Most businesses in New Zealand will be unaware of this, but by the end of the month they will be at risk of having their Internet access terminated, if they are accused of repeat copyright infringement. They do not have to be found guilty. They do not need to have been infringing themselves.
A new unbalanced law has the American film and music industries able to pressure ISPs to terminate users (any individual or business) solely on their say so. And if an ISP resists, then they may get sued for not complying with the new law – as has happened in Australia.
So how did this all happen? In 2006 the Labour Government introduced a bill to try and update the Copyright Act to the digital age. Many of the changes had wide-spread support. One change did not, being the proposed addition of a s92A which reads:
92A Internet service provider must have policy for terminating accounts of repeat infringers
“(1)An Internet service provider must adopt and reasonably implement a policy that provides for termination, in appropriate circumstances, of the account with that Internet service provider of a repeat infringer.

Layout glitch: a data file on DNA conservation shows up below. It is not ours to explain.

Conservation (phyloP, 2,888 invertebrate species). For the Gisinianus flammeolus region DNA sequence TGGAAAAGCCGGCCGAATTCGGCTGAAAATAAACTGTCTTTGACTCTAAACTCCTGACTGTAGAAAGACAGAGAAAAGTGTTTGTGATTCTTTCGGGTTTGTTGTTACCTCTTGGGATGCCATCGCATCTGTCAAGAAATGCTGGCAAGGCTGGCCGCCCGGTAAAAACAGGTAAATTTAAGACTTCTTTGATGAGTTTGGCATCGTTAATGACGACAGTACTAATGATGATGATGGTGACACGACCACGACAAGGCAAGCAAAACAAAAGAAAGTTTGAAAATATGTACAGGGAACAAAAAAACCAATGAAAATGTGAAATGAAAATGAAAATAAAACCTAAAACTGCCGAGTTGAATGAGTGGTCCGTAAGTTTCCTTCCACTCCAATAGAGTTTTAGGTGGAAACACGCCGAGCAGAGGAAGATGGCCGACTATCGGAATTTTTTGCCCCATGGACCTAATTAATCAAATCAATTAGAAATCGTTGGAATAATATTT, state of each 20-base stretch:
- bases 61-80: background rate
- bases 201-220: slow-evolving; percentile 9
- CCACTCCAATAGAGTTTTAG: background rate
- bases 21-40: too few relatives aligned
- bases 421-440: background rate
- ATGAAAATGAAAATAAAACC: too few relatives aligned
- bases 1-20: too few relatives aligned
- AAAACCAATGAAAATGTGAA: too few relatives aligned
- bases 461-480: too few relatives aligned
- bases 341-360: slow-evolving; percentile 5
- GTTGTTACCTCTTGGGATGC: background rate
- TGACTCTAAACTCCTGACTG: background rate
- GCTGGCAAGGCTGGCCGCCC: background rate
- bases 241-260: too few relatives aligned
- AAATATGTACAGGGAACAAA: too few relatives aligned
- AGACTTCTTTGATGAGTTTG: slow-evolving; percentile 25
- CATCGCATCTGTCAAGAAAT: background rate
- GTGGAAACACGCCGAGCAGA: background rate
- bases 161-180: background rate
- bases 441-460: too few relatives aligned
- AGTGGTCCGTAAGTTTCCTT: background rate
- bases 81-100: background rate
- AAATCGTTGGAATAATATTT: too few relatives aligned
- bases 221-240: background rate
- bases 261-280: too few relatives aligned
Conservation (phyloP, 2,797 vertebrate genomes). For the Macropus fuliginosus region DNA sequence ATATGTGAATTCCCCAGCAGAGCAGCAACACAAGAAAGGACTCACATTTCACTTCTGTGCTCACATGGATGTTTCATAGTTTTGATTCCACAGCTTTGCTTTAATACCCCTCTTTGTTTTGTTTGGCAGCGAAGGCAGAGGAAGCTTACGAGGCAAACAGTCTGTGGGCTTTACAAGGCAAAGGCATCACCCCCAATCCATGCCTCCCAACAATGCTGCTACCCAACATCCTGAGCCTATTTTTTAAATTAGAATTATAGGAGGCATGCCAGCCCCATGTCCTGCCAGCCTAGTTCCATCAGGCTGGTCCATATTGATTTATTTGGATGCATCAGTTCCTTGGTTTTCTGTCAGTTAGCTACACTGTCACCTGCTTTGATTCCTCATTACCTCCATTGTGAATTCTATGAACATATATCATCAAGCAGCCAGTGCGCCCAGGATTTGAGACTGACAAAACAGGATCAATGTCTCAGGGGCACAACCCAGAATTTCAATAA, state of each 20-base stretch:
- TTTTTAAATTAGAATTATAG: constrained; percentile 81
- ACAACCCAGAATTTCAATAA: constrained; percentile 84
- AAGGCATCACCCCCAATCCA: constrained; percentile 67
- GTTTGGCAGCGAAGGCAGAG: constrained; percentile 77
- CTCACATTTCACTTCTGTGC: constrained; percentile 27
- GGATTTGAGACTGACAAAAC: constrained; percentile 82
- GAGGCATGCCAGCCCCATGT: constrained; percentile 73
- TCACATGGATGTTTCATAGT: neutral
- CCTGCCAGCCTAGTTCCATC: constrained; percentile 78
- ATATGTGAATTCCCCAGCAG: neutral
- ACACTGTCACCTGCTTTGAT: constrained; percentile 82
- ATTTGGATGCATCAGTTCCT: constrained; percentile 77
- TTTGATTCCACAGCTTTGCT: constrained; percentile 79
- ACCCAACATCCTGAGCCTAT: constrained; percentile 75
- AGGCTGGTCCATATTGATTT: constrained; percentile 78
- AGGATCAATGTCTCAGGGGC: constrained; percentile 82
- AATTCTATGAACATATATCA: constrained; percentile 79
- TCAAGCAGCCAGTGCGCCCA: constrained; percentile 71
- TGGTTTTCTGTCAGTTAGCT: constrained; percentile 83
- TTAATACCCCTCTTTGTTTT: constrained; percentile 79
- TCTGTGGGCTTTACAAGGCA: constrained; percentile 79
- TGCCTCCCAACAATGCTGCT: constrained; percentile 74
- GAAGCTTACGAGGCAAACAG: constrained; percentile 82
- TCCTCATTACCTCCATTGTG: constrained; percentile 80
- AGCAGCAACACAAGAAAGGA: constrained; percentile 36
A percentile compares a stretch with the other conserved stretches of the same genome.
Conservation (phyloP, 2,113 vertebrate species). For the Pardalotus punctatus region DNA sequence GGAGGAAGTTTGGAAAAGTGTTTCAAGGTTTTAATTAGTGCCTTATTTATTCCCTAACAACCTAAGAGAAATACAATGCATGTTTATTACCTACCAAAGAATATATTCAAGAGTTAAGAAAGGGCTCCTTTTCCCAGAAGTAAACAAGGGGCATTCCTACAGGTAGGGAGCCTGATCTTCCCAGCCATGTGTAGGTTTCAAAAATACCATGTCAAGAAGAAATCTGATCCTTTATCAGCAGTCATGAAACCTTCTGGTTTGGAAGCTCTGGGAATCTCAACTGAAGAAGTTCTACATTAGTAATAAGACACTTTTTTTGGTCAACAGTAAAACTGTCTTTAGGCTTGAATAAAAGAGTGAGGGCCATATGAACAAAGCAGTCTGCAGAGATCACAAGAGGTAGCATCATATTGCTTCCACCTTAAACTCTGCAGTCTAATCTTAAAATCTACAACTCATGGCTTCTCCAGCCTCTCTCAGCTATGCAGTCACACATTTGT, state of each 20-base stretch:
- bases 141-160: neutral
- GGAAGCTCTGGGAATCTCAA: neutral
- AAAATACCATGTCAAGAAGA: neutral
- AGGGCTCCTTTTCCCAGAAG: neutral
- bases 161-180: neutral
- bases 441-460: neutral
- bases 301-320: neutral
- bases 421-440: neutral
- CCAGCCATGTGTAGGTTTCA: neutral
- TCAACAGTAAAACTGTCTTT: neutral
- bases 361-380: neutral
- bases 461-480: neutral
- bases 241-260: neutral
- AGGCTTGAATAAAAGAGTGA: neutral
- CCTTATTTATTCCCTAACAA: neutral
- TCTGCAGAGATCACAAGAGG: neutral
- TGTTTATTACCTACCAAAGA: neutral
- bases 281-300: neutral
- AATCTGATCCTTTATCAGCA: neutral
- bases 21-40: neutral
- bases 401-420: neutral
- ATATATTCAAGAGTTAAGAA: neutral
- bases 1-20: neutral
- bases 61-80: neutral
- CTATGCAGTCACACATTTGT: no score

“(2)In subsection (1), repeat infringer means a person who repeatedly infringes the copyright in a work by using 1 or more of the Internet services of the Internet service provider to do a restricted act without the consent of the copyright owner.
The bill did not define “reasonably implement”, “appropriate circumstances” or who decides if someone “repeatedly infringes”. It also turned ISPs into an unpaid enforcement arm for copyright holders.
The multi-party Commerce Select Committee that heard evidence on the bill, decided unanimously to delete this section from the proposed law. But lobbying continued behind the scenes and the Labour Government decided to over-ride the Select Committee, and reinsert s92A into the bill at the Committee of the Whole consideration. The National Party also voted to reinsert s92A into the bill, despite having voted to remove it at select committee stage.
A leading Intellectual Property barrister, Peter Dengate-Thrush (who also is the Chairman of the global Internet Corporation for Assigned Names and Numbers) described (NZ Herald 28 July 2008) the new law as causing ISPs to police the behaviour of their customers, and that this is akin to Transit NZ being blamed for a road crash.